Forum changes: Editing of posts has been turned off until further notice.
Started by TonyLB, June 13, 2005, 10:09:30 AM
Quote from: TonyLBSo I'm trying to write up some draft rules, and my mind keeps providing the same basic assumption: "If (and only if) the players are in conflict, you use dice."...But I am ludicrously blocked on what those things would be. Surely system can help people to choose between alternatives in the absence of conflict? But how and why?
Quote"If (and only if) the players are in conflict, you use dice"
Quote from: TonyLBJohn: So you would never use dice to determine whether a fighter hits an orc? I'm confused.
Quote from: TonyLBBut I am ludicrously blocked on what those things would be. Surely system can help people to choose between alternatives in the absence of conflict? But how and why?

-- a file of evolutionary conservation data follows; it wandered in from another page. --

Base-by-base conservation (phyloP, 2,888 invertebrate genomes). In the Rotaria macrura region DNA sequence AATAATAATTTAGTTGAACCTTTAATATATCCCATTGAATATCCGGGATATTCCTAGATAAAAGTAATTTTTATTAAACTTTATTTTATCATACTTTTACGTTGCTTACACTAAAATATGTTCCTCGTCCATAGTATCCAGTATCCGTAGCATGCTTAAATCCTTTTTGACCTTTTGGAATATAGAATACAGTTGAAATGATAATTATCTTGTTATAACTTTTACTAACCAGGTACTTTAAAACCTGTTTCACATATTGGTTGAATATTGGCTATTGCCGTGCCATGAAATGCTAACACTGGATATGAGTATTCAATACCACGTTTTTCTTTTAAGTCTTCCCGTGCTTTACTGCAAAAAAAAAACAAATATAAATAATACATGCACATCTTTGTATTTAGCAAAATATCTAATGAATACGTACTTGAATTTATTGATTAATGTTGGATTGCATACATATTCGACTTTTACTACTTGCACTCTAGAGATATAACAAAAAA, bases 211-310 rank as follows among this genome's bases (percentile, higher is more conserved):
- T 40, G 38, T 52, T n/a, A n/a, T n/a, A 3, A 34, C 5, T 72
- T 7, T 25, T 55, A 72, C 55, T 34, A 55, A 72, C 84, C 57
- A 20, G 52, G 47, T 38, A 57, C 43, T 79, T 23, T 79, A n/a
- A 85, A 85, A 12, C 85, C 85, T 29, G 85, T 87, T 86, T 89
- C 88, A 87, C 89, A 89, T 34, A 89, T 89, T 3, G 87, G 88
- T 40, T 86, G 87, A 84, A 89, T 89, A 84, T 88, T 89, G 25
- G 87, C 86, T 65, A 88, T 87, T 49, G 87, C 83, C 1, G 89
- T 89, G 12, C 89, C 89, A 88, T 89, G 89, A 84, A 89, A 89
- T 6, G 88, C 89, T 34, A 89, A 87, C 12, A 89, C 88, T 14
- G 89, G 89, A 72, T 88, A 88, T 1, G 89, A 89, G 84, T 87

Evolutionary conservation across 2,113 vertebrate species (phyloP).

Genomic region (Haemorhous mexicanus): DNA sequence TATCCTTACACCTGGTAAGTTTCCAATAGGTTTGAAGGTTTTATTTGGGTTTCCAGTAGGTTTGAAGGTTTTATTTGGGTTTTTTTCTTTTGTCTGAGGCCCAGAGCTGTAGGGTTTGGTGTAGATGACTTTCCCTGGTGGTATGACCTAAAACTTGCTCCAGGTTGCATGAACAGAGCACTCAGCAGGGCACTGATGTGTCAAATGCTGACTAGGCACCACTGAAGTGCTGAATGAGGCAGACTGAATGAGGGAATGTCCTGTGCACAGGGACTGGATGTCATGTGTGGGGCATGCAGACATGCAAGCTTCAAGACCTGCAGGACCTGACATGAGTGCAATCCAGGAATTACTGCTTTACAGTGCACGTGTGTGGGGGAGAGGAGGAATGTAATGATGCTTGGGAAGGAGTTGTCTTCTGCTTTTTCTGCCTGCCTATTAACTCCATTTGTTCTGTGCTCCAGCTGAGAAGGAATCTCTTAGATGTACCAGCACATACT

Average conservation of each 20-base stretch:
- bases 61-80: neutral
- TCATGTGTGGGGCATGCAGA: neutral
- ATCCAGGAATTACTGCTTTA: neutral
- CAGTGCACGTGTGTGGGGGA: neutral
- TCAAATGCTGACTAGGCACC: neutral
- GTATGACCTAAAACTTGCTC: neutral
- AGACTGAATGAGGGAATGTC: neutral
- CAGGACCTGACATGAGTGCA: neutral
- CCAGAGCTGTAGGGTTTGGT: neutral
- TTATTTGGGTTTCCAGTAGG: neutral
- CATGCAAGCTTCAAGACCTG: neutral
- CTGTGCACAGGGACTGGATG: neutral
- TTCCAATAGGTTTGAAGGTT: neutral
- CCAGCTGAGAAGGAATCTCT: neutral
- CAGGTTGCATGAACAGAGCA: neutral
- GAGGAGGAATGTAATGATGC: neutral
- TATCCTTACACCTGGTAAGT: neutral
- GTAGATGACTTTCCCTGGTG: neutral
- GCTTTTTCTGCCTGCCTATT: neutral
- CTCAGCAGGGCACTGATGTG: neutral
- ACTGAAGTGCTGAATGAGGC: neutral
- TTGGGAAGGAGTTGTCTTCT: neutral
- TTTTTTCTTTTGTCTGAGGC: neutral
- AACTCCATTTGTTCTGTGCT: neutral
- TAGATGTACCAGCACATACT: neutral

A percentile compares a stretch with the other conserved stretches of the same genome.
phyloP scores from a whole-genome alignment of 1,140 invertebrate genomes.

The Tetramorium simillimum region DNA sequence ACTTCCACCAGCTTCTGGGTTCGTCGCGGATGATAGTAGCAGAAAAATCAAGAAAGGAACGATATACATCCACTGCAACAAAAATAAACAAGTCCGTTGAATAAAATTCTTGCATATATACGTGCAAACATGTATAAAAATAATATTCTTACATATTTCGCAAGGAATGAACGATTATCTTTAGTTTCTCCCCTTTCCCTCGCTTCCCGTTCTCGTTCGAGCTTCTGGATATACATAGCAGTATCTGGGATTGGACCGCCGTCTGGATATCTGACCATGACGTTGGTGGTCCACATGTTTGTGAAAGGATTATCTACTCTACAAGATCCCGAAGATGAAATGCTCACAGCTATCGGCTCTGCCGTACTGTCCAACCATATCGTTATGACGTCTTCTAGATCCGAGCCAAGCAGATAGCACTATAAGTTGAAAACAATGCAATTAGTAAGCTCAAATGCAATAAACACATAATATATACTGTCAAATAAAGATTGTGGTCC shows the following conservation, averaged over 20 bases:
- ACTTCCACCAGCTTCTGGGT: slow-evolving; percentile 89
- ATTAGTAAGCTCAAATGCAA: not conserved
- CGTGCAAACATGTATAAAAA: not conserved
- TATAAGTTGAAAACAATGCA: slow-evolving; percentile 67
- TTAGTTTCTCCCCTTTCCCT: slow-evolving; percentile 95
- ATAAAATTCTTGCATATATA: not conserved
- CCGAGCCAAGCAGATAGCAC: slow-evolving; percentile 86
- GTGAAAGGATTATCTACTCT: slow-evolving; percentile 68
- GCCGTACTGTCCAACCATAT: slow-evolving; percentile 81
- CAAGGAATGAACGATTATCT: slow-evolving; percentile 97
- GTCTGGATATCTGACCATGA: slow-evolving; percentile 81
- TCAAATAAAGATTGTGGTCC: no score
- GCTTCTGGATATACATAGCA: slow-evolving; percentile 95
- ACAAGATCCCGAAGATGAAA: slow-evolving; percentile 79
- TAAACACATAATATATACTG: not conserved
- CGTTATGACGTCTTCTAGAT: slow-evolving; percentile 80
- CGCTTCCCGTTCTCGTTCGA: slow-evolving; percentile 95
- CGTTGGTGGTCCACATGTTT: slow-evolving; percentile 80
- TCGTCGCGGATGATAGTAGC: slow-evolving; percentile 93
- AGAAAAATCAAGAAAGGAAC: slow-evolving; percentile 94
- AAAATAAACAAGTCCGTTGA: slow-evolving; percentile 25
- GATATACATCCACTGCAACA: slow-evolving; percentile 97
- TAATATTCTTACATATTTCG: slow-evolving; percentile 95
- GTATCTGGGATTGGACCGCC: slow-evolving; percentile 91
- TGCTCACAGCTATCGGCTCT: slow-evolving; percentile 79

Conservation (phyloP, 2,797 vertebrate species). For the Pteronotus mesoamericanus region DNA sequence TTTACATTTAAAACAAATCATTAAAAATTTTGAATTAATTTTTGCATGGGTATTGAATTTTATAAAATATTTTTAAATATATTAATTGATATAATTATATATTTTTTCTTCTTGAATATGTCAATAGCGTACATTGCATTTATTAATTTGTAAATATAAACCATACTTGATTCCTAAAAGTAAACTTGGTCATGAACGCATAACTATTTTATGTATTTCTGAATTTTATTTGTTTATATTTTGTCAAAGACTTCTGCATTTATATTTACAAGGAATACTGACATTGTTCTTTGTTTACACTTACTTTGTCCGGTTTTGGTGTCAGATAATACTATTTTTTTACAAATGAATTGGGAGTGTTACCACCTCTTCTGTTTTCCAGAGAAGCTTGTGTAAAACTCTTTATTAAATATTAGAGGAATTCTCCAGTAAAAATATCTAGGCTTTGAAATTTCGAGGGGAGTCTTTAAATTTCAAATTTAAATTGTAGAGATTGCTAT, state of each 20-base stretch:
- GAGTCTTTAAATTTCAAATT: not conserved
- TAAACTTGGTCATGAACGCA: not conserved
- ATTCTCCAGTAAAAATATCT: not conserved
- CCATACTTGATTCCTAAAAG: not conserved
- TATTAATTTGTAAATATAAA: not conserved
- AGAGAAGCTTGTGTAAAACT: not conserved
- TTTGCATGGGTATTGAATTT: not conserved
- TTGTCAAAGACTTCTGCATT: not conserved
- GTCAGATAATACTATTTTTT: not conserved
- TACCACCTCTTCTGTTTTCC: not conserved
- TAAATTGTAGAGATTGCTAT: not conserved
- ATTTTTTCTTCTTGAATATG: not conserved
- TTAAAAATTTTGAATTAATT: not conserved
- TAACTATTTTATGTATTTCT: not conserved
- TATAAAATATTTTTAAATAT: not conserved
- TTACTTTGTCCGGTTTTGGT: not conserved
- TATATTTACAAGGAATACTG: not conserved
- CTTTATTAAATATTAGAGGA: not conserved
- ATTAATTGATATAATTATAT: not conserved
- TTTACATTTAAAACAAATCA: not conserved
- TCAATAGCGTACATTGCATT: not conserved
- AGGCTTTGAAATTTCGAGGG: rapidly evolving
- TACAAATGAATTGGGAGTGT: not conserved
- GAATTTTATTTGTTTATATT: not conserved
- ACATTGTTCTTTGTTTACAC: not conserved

Quote from: TonyLBAnother possible example: You're travelling through elvish woods. Every once in a while you make rolls on the "Creepy, evocative elvish stuff" rules. These are (hypothetically) more structured than "table of creepy stuff, selected randomly" in the same way that My Life with Master is more structured than "flip a coin, if it's heads you do something evil, if it's tails you do something good." As the balance of Elvish stuff shifts toward creepy, we see elves stepping willingly into their own graves, and their servants tossing dirt down on top of them. As it shifts more toward evocative, we see them planting flowers of immortality and regret, in bowers where the blooms intertwine in inimitable beauty. And so on and so forth. The dice (again, hypothetically) lead us to create all of these things in the same way that DitV dice lead us to create compelling, escalating conflicts.I don't see any reason to think that this sort of randomly-guided emerging structure shouldn't be as powerful in a non-conflict situation as it has proven to be in conflicts. Thoughts?